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Make Tax Plans for Vacation Home Rental

Posted by Melissa Motley, CPA on Mar 30, 2017 11:20:43 AM

iStock-459059805-758915-edited.jpgHow to maximize the tax benefits

The summer rental season is about to kick off. If you own a vacation home in a resort area that you rent out while your family is not using it, you may be in line for valuable tax deductions. In fact, you might even qualify for a tax loss on the deal, but you must be careful to observe the complex tax rules.

To offset the income you receive from tenants, you can typically deduct the costs attributable to the rental, including mortgage interest, property taxes, repairs, utilities, insurance, etc. But there is a limit to this tax generosity: Under the passive activity loss rules, you can use losses from a rental activity only to offset losses from other passive activities. 

However, if you are an active participant in the rental (e.g., you make management decisions), the tax consequences depend on your income level and the extent of your family’s personal use. There are three basic rules to follow: 

  1. If your income does not exceed $100,000, you can use the loss to shelter up to $25,000 of your salary and other income as long as you keep your personal use to a minimum. Your family’s personal use cannot exceed the greater of 14 days or 10% of the rental time. On the downside, when you keep your personal use below these limits, you lose a portion of your mortgage interest deduction (the portion allocable to your personal use). 
  1. If your income exceeds $150,000, the tax law says you cannot qualify for the $25,000 loss write-off. Basically, your total rental deductions cannot exceed your rental income, regardless of the amount of your personal use. However, if your personal use is greater than 14 days or 10% of the rental period, you are entitled to an additional deduction: the portion of your mortgage interest you do not claim as a rental expense.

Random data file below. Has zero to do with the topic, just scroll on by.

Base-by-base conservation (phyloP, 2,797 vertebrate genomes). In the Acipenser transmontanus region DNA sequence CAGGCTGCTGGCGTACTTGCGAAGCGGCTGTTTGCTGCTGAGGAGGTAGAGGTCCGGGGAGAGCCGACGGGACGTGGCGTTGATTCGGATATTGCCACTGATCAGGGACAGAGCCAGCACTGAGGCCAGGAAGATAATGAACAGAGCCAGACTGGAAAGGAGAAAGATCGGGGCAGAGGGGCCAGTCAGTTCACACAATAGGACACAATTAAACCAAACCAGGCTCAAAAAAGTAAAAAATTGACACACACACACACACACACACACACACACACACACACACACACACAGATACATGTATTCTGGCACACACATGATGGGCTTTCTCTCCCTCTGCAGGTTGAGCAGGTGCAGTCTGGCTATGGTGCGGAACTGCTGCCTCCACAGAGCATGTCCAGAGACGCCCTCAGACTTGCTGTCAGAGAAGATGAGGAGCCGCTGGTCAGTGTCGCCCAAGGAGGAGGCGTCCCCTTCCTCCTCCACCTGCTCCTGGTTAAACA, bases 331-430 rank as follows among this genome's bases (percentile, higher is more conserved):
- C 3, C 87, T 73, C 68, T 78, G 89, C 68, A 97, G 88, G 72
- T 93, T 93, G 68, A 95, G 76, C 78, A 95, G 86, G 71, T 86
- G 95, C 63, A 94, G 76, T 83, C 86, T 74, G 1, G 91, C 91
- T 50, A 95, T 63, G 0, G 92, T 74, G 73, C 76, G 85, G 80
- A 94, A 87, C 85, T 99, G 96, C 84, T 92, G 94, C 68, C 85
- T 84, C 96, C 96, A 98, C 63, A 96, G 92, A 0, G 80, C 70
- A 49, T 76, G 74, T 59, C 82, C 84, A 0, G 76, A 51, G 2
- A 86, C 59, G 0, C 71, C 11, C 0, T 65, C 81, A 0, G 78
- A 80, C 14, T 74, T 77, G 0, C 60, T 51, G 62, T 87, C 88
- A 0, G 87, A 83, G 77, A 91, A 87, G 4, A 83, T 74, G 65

1. If your income is between $100,000 and $150,000, things are not as clear-cut. The $25,000 loss write-off is gradually phased out in this income range. The closer you are to the $150,000 level, the more likely it is you will get little in the way of a loss write-off. So you will probably want to increase your personal use—the same strategy for those with incomes above $150,000. This way, you will be able to deduct more of your mortgage interest. 

Conversely, if you are closer to the $100,000 level, most of your loss write-off will be intact. Therefore, try to keep your personal use below the 14-day or 10% mark. 

Note: There is a unique tax opportunity if you rent out the home for two weeks or less during the year. You do not have to report any income or expenses for this short period on your 2017 tax return. As a result, all of the rental income is effectively tax-free. 

The rules surrounding any rental of mixed-use property are extremely tricky and very complicated. To avoid any unintended tax consequences, you should always consult your tax advisor before making decisions about renting a property that you also use personally. For questions about the above article or any individual services, please contact Melissa Motley, CPA, at (334) 887-7022 or by leaving us a message below.

Topics: Individual Tax

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